Sleeping Beauty, Wales Millennium Centre

February 1, 2023 by

Matthew Bourne’s vamp camp caper is back. This Sleeping Beauty, with designs by Lee Brotherston, is a bouncy and fun Victorian Gothic romp set to some of ballet’s most exquisite music from Tchaikovsky.

To get the feel of the show think of the cult of teen vampire movies that hopefully are now just a pre-Covid phenomenon and mix it with Lady Gaga (think of the 2009 song Teeth from The Fame Monster album and the ultra-campy vampire video from Haus of Gaga).

It does feel aesthetically rather dated and some imaginative changes to the direction which would have not affected the dance itself would have given it some relevance, rather than just another take on a good versus evil trope. Say, the Lockdown Legacy, with Aurora representing the world shutting down for two years and mass vaccinations, rather than a rose prick, with life slowly resuming but with some dark lingering legacies.

The show remains very varied with some gimmicks that seemed to have pleased the audience, such as the creepy baby puppet being manipulated to pretend to crawl around and respond to the dancers. Unfortunately,  it all seemed too Chucky to me. Again, people laughed at it clearly went down really well with most of the audience. The use of a moving floor so dancers could glide worked well at first but was used too often. The choreography of our hero (one of two I would argue) running on the spot was another nice gimmick but after a couple of minutes, it threatened to reduce dance to farce.

Speaking of heroes, I am amazed it is still a story of a rather wet girl who is awoken not only by one man but then saved from being sacrificed by another (admittedly a fairy, the King of the Fairies, danced with grace and strength by Dominic North) while she vapidly limps around.

Bourne is at his best choreographing for fit young men and ensemble work. You sometimes think the women just get in the way and must be accommodated somehow. This applies here to Aurora and the show should really be called the Gamekeeper gets his Gal. Poor Aurora gets few memorable dance movements despite starting off as quite the energetic, rebellious young princess. Yes, she bounds around after her hunky young gardener Leo, danced energetically by Stephen Murray, rather than the foppish Edwardian pretty boys but that all disappears once she gets that prick. As Aurora, Katrina Lyndon was charming and when able to do so expressed her character with finesse.

The last time the show was here it also sold extremely well. Then I commented how it was a shame the Mariinsky, which had recently been in town, had not sold that well. Little did we know long gone would be the days of great classical ballet companies coming to Wales Millennium Centre.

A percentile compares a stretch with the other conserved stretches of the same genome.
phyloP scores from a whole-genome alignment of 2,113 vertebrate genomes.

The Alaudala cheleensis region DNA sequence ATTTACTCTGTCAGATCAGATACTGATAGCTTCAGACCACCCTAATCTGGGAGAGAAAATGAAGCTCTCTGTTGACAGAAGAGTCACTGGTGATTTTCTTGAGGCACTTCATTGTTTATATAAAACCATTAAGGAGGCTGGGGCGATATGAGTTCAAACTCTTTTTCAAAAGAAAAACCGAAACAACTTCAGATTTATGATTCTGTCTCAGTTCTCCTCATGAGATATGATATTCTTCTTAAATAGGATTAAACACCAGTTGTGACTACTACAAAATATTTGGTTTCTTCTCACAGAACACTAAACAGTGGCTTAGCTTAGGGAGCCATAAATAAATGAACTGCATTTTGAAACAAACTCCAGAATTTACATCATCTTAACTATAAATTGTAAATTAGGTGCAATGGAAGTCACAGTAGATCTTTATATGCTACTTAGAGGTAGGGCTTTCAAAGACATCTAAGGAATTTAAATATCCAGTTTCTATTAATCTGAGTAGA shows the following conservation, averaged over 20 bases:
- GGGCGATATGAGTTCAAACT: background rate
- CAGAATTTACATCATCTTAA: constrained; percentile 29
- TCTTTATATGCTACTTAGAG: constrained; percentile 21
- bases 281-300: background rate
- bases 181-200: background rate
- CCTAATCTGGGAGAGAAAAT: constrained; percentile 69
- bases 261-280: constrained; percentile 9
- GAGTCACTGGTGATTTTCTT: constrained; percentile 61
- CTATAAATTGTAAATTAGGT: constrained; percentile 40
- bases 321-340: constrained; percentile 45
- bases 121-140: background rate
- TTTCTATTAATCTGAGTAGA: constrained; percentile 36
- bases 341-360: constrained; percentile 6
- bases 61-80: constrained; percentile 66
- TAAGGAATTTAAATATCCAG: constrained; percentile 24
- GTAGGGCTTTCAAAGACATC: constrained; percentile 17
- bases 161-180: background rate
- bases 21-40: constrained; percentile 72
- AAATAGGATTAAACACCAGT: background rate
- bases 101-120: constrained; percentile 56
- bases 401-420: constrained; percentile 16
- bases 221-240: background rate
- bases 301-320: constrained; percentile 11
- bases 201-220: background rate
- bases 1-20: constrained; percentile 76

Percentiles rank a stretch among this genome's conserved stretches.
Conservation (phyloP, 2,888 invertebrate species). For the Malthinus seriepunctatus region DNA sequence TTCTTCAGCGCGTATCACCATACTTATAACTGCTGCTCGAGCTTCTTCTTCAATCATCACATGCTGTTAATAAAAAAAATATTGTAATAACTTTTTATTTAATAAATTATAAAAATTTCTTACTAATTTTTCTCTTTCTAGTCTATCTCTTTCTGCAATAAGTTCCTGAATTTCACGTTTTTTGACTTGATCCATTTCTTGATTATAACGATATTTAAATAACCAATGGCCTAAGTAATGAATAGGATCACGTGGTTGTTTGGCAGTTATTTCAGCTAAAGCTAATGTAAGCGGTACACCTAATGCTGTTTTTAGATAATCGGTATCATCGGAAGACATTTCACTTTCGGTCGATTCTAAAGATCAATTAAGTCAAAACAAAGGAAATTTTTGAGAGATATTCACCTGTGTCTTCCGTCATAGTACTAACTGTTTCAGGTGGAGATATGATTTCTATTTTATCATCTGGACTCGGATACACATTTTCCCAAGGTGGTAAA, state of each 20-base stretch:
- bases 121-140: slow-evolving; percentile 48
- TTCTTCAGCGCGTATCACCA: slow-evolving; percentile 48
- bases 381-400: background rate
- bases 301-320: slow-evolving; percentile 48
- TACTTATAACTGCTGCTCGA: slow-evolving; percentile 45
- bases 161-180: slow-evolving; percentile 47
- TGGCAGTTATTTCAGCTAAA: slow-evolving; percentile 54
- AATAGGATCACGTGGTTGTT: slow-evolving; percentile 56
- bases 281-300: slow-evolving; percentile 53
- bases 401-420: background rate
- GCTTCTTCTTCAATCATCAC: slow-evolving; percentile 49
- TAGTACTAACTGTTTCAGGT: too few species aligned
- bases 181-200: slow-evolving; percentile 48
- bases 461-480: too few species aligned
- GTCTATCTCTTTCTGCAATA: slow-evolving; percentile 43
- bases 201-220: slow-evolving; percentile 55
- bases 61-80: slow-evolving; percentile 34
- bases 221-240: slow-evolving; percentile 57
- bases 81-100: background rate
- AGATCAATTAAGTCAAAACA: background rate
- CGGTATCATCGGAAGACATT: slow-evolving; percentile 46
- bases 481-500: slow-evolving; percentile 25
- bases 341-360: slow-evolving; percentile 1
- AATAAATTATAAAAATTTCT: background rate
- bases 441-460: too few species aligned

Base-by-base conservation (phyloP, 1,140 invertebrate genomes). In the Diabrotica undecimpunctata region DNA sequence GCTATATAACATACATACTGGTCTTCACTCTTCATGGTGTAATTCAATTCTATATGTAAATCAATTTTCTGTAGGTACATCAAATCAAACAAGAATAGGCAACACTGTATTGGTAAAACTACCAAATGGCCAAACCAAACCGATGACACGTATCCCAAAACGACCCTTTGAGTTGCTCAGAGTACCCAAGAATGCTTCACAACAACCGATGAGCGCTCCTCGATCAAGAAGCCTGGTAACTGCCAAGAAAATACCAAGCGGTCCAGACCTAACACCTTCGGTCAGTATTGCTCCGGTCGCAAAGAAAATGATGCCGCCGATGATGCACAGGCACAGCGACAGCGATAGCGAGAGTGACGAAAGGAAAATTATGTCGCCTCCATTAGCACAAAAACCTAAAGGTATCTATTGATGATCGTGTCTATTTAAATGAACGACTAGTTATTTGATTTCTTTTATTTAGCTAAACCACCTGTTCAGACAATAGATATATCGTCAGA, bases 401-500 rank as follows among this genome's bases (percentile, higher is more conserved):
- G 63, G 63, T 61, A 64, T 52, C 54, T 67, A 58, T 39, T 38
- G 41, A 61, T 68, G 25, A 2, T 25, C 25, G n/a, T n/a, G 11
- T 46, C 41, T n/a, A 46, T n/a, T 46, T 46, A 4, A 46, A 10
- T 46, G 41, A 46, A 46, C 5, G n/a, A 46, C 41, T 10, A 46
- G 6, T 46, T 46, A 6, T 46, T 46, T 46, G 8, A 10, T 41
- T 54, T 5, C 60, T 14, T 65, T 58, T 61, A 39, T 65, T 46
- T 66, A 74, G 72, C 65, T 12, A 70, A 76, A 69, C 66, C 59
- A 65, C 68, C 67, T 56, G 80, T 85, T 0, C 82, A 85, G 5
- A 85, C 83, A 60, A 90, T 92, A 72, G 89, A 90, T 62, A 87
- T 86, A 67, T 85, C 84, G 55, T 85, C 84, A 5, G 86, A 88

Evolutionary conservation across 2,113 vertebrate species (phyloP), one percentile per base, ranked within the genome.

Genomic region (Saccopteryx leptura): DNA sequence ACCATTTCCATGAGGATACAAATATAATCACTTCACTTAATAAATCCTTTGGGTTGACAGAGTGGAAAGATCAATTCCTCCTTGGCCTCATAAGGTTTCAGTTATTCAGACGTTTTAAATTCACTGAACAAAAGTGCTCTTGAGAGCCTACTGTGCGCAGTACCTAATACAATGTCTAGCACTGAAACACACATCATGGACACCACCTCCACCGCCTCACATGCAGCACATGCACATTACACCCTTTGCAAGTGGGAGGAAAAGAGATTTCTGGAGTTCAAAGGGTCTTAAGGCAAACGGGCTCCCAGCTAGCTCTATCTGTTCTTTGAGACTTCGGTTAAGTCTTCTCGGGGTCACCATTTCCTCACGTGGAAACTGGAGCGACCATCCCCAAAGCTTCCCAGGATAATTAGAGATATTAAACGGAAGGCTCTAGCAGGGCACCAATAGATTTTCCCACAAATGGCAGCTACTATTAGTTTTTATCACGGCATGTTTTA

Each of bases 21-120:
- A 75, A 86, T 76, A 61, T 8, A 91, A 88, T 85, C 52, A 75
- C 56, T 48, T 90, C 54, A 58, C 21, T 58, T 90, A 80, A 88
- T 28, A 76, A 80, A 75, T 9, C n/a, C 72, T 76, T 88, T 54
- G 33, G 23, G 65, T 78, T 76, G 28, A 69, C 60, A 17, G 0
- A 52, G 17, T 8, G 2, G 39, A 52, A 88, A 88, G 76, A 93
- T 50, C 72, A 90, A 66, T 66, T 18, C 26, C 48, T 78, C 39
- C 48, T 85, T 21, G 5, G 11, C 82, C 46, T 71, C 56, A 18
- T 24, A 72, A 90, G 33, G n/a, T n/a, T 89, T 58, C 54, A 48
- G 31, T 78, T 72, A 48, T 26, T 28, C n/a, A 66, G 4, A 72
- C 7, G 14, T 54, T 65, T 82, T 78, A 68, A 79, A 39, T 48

Fortunately, the show has fine dancers, and the choreography is performed excellently and as exquisitely. Sadly, there is little real emotion in the dance and the sumptuous, heart-breaking music is not matched with that choreography. It is more teenagers bouncing around and, while cute and entertaining, lacks depth. Much of the dance vocabulary is mechanical and cold but it is executed perfectly by this glorious ensemble of dancers. Romantic scenes are heavy and flirtatious rather than uplifting and sweeping. It is a pleasing on a light level, M&Ms rather than Hotel Chocolat. Having said, it is nearly always fully engaging and interesting – and also certainly enocurged me to want to see the traditional ballet yet again.

Yes, the show drags at times,  especially long early second half scenes. All becomes worthwhile largely thanks to the powerful characterisation with good choreography splendidly executed by Paris Fitzpatrick playing the two roles: Carabosse, the dark fairy that was not invited to the party despite having given the gift of a child to the royals, and then son Caradoc. This elegant, black winged fairy cleverly wins Aurora but there must be more twists before the denouement.

The visually delightful show is set in the year the score was written, 1890, in a Russia that would shortly see both the horror of war and the fall of Romanov dynasty. Yes, Aurora’s parents look like Nicholas II and Alexandra Romanov, and cleverly again seem over-protective parents. The young haemophiliac Tsaravich Alexei Nikolaevich almost literally had to be wrapped in cotton wool to keep him alive as his fate was also dependent on what flowed through his veins – although the monster of far left ideology finally spilt the blood of his and his family and countless millions others. Then we are in the 20th/21st century for the big awakening. So we have contemporary gawky tourists and their cringe-making teenager children, and our hero is now in modern attire, but, well, so what? A narrative needs to be more than moving from crinoline to chinos.

Like Lady Gaga the audience certainly Got their Vamp, and it is absolutely a two-hour frolic-filled entertainment that is well worth buying a ticket.

Yet, my dance fangs are still holding out for some more red-blooded classical ballet fare.

Until February 4.

Photography: Johan Persson





  1. It seems that WMC have abandoned classical ballet altogether.Why?.
    Was not part of its remit to present all the performing Arts.
    There also seems to be less Opera.!.

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